What we do well, that is not marketing and sales, is the product. It is about having a really good quality, easy to use, effective product that anyone can start using for free and that creates a large funnel of users of all types, including enterprises. Also, our product, our design, which does not push you to buy and pay for any user, assumes easier sharing. There are no obstacles for you as an end buyer. You can jump on the platform, translate a single file automatically, then share it with your colleagues quickly, and then invite an agency that you know, and then an agency will invite 100 freelancers or these freelancers then will bring a couple of agencies they know, and so on. I cannot say that they work as effectively for end buyers as they work for freelancers and agencies, but still, it generates quite a lot of end customer acquisitions. We primarily continue focusing and doubling down on this growth product component, where we have a powerful product, a lot of value, easy sharing, and that is something that we believe in quite strongly. At the same time, we do want to strengthen our enterprise sales and marketing in parallel, but that is a work in progress.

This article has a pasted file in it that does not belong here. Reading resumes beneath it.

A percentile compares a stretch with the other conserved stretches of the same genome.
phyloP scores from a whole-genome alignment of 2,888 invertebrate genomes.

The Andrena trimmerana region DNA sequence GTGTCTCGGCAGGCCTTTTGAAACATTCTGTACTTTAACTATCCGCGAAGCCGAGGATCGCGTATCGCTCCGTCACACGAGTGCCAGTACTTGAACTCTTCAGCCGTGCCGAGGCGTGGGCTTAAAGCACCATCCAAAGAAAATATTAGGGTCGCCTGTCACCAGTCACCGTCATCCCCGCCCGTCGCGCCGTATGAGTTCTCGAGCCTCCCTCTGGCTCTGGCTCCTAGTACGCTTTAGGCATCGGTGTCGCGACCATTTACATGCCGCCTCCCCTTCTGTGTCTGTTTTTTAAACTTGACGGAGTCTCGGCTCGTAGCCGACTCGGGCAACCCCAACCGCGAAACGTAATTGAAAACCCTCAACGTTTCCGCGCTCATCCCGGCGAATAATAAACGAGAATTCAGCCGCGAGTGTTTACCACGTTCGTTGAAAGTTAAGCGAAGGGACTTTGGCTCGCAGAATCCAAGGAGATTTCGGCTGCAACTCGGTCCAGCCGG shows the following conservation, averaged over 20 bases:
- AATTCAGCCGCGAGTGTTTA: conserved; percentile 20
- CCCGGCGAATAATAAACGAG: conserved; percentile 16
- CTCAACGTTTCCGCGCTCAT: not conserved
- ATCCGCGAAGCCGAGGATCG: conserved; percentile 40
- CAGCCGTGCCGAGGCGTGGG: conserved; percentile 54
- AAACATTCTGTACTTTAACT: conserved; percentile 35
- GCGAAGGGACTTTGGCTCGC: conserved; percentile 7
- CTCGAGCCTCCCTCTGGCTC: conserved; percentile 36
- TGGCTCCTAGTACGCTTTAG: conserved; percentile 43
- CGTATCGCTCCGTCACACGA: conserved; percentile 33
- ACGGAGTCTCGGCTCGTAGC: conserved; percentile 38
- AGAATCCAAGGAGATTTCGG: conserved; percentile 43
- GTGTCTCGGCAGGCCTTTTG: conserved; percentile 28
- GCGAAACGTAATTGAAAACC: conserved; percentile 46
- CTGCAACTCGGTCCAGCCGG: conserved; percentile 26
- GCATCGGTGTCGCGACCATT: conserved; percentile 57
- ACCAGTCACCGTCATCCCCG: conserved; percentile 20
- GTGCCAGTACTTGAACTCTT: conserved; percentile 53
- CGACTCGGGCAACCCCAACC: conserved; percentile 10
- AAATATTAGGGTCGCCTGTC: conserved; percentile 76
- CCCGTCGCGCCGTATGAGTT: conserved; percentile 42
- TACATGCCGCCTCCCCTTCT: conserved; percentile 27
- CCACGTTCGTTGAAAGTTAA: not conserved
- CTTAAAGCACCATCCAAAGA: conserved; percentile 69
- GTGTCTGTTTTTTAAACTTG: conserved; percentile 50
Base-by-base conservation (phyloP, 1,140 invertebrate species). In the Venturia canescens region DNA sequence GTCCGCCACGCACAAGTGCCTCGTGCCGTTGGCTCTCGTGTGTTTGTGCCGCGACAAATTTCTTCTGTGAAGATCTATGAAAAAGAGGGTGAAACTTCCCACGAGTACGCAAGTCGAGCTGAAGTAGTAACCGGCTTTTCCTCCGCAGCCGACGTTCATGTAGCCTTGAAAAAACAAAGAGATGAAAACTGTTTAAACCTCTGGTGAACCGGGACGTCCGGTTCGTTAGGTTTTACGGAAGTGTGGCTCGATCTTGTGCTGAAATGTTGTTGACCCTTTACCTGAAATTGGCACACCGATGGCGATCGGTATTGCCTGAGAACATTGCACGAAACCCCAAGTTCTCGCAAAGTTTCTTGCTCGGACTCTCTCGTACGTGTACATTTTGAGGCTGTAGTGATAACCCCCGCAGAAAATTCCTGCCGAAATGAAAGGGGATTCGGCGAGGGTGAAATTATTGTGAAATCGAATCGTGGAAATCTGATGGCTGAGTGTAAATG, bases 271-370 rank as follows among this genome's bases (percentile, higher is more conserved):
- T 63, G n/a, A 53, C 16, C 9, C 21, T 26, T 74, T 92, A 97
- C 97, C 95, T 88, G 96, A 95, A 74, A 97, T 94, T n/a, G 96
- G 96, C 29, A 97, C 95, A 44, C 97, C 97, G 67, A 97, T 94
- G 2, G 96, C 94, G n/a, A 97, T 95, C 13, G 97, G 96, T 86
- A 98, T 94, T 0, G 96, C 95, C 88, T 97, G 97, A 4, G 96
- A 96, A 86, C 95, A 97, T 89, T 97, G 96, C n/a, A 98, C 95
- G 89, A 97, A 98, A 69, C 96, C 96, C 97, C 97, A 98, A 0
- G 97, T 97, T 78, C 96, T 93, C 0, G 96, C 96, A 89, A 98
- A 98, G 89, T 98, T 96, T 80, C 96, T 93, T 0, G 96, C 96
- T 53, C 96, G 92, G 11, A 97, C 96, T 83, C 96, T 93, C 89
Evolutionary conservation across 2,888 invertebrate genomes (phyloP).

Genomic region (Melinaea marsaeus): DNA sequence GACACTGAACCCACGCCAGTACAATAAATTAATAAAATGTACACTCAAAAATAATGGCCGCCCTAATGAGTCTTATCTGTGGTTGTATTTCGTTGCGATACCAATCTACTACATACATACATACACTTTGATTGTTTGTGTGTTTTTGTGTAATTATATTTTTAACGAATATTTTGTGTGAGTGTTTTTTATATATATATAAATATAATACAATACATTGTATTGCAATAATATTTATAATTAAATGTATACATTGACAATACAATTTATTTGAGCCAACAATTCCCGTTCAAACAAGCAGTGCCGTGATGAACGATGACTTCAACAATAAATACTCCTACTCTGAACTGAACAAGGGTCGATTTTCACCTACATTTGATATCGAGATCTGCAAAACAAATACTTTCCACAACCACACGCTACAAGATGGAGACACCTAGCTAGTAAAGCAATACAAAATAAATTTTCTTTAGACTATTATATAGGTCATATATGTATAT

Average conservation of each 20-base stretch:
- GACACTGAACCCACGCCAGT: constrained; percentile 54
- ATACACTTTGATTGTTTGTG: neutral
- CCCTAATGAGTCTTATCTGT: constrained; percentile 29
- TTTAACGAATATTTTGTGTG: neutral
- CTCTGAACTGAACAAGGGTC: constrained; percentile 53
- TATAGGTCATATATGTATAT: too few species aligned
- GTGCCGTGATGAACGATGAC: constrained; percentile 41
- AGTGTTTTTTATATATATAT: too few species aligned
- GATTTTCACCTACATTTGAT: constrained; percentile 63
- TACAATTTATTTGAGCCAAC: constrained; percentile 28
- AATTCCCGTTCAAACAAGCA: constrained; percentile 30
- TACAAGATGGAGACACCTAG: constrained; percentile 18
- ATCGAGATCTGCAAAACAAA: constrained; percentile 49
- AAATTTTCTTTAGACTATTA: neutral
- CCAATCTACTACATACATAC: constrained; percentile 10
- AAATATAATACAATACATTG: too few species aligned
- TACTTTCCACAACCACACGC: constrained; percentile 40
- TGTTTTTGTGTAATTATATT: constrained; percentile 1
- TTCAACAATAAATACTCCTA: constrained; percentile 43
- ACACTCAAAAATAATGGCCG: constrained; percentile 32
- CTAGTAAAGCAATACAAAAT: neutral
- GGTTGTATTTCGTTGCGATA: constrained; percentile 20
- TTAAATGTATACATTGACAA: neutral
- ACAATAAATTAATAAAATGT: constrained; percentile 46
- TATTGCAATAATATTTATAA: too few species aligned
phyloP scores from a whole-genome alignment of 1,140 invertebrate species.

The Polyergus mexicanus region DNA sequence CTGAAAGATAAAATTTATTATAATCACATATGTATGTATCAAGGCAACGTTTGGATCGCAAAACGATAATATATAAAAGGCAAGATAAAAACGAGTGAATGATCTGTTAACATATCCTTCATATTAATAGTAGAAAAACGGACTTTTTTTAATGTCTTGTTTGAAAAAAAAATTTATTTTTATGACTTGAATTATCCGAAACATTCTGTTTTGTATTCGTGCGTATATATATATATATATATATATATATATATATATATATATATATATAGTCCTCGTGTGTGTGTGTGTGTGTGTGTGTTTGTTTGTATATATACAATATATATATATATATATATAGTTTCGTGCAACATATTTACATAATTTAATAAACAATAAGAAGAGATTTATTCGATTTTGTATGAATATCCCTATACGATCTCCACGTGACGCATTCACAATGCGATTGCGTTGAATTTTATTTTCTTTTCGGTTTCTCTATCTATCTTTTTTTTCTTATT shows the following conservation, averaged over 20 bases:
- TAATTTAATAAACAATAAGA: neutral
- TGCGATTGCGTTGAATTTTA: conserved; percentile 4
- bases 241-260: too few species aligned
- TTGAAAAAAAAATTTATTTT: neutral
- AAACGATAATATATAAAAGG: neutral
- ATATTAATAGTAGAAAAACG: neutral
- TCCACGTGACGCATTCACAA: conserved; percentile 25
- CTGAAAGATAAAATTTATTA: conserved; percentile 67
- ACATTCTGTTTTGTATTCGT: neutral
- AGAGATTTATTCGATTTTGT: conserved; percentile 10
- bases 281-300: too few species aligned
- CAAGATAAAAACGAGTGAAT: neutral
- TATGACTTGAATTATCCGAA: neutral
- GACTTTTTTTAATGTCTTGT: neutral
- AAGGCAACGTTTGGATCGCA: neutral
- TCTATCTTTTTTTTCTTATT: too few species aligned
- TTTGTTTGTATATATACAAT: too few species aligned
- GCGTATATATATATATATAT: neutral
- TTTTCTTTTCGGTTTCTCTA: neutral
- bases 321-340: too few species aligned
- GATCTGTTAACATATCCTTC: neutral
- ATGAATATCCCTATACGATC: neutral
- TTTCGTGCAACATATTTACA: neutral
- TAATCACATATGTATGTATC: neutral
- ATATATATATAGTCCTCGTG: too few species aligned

Florian: Tell us a little bit about raising from VCs. How are the dynamics post-pandemic? How do the VCs that you speak with perceive the language industry at large?

Ivan: Firstly, I think that raising in the language industry is harder than some other software industries because for many VCs there are still lots of unknowns. How can you create such a value that would allow you, not necessarily in our case, to compete with agencies directly? We are not an AI agency whatsoever, but we provide value to both buyers and suppliers from the single platform and leverage how they essentially transact with each other. On one hand, that is a very appealing and interesting and intriguing strategy for VCs as well, and for me personally, that is why I am pursuing it. I believe it creates lots of value for the world and for both the buy-side and supply-side. On another hand, it is hard, it is complicated and in addition to this complexity, the language industry is very fragmented, and software agencies are all scattered all around the globe. We do not know how many buyers are out there so that makes fundraising harder.